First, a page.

Your data includes a large set of non-overlapping 'ranges'. These could be IP addresses, datetimes (show times for a single station), zipcodes, etc.
You have pairs of start and end values; one 'item' belongs to each such 'range'. So, instinctively, you create a table with start and end of the range, plus info about the item. Your queries involve a WHERE clause that compares for being between the start and end values.
Once you get a large set of items, performance degrades. You play with the indexes, but find nothing that works well. The indexes fail to lead to optimal functioning because the database does not understand that the ranges are non-overlapping.
I will present a solution that enforces the fact that items cannot have overlapping ranges. The solution builds a table to take advantage of that, then uses Stored Routines to get around the clumsiness imposed by it.
The instinctive solution often leads to scanning half the table to do just about anything, such as finding the item containing an 'address'. In complexity terms, this is Order(N).
The solution here can usually get the desired information by fetching a single row, or a small number of rows. It is Order(1).
In a large table, "counting the disk hits" is the important part of performance. Since InnoDB is used, and the PRIMARY KEY (clustered) is used, most operations hit only 1 block.
Finding the 'block' where a given IP address lives:
For allocating or freeing a block:
This is crucial to the design and its performance:
The interesting work is in the Ips, not the second table, so I focus on it. The inconvenience of JOINing to the second table is small compared to the performance gains.
Two, not one, tables will be used. The first table (`Ips` in the reference implementations) is carefully designed to be optimal for all the basic operations needed. The second table contains other infomation about the 'owner' of each 'item'. In the reference implementations `owner` is an id used to JOIN the two tables. This discussion centers around `Ips` and how to efficiently map IP(s) to/from owner(s). The second table has "PRIMARY KEY(owner)".
In addition to the two-table schema, there are a set of Stored Routines to encapsulate the necessary code.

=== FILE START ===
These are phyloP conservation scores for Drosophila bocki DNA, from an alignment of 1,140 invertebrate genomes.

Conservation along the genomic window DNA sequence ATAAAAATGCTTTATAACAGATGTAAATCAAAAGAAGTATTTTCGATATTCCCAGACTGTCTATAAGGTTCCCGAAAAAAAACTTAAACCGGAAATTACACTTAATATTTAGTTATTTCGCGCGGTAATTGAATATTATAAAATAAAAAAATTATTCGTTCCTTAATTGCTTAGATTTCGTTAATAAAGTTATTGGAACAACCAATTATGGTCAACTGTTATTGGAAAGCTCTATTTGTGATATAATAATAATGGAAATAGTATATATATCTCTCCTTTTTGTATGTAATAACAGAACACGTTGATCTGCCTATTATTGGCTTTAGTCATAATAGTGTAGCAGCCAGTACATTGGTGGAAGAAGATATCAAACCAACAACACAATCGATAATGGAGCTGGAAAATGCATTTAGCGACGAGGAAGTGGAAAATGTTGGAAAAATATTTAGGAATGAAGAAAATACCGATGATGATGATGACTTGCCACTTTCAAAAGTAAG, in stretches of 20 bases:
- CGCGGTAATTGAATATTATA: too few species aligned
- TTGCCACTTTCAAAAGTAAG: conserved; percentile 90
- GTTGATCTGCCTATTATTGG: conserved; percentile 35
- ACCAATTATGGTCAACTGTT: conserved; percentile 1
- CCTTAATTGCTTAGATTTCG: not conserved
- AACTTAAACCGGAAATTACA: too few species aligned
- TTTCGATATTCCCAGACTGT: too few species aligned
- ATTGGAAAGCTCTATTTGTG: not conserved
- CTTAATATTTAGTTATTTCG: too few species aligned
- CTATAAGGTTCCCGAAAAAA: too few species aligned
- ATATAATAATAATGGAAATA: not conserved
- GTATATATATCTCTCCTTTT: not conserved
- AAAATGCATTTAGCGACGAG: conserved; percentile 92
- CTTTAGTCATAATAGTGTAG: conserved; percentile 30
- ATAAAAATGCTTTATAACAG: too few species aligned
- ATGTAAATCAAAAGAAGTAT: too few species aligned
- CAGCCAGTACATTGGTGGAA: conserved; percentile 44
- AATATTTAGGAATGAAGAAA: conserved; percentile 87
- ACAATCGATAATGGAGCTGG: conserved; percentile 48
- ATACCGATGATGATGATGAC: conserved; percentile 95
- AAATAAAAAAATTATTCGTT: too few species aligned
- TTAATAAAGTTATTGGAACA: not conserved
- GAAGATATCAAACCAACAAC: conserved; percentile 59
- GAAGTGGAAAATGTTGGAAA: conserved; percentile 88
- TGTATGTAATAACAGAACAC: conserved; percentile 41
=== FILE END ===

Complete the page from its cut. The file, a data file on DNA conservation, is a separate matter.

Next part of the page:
One row of Ips represents one 'item' by specifying the starting IP address and the 'owner'. The next row gives the starting IP address of the next "address block", thereby indirectly providing the ending address for the current block.
This lack of explicitly stating the "end address" leads to some clumsiness. The stored routines hide it from the user.
A special owner (indicated by '0') is reserved for "free" or "not-owned" blocks. Hence, sparse allocation of address blocks is no problem. Also, the 'free' owner is handled no differently than real owners, so there are no extra Stored Routines for such.
Links below give "reference" implementations for IPv4 and IPv6. You will need to make changes for non-IP situations, and may need to make changes even for IP situations.
These are the main stored routines provided:
None of the provided routines JOIN to the other table; you may wish to develop custom queries based on the given reference Stored Procedures.
The Ips table's size is proportional to the number of blocks. A million 'owned' blocks may be 20-50MB. This varies due to
This specific to IPv4 (32 bit, a la '22.214.171.124'). It can handle anywhere from 'nothing assigned' (1 row) to 'everything assigned' (4B rows) 'equally' well. That is, to ask the question "who owns '126.96.36.199'" is equally efficient regardless of how many blocks of IP addresses exist in the table. (OK, caching, disk hits, etc may make a slight difference.) The one function that can vary is the one that reassigns a range to a new owner. Its speed is a function of how many existing ranges need to be consumed, since those rows will be DELETEd. (It helps that they are, by schema design, 'clustered'.)
Notes on the Reference implementation for IPv4:
(The reference implementation does not handle CDRs. Such should be easy to add on, by first turning it into an IP range.)
The code for handling IP address is more complex, but the overall structure is the same as for IPv4. Launch into it only if you need IPv6.
Notes on the reference implementation for IPv6:
The INET6* functions were first available in MySQL 5.6.3 and MariaDB 10.0.3
Adapting to a different non-IP 'address range' data
"Owner" needs a special value to represent "not owned". The reference implementations use "=" and "!=" to compare two 'owners'. Numeric values and strings work nicely with those operators; NULL does not. Hence, please do not use NULL for "not owned".
Since the datatypes are pervasive in the stored routines, adapting a reference implementation to a different concept of 'address' would require multiple minor changes.
The code enforces that consecutive blocks never have the same 'owner', so the table is of 'minimal' size. Your application can assume that such is always the case.
Original writing -- Oct, 2012; Notes on INET6 functions -- May, 2015.
Rick James graciously allowed us to use this article in the Knowledge Base.
Rick James' site has other useful tips, how-tos, optimizations, and debugging tips.
Original source: http://mysql.rjweb.org/doc.php/ipranges
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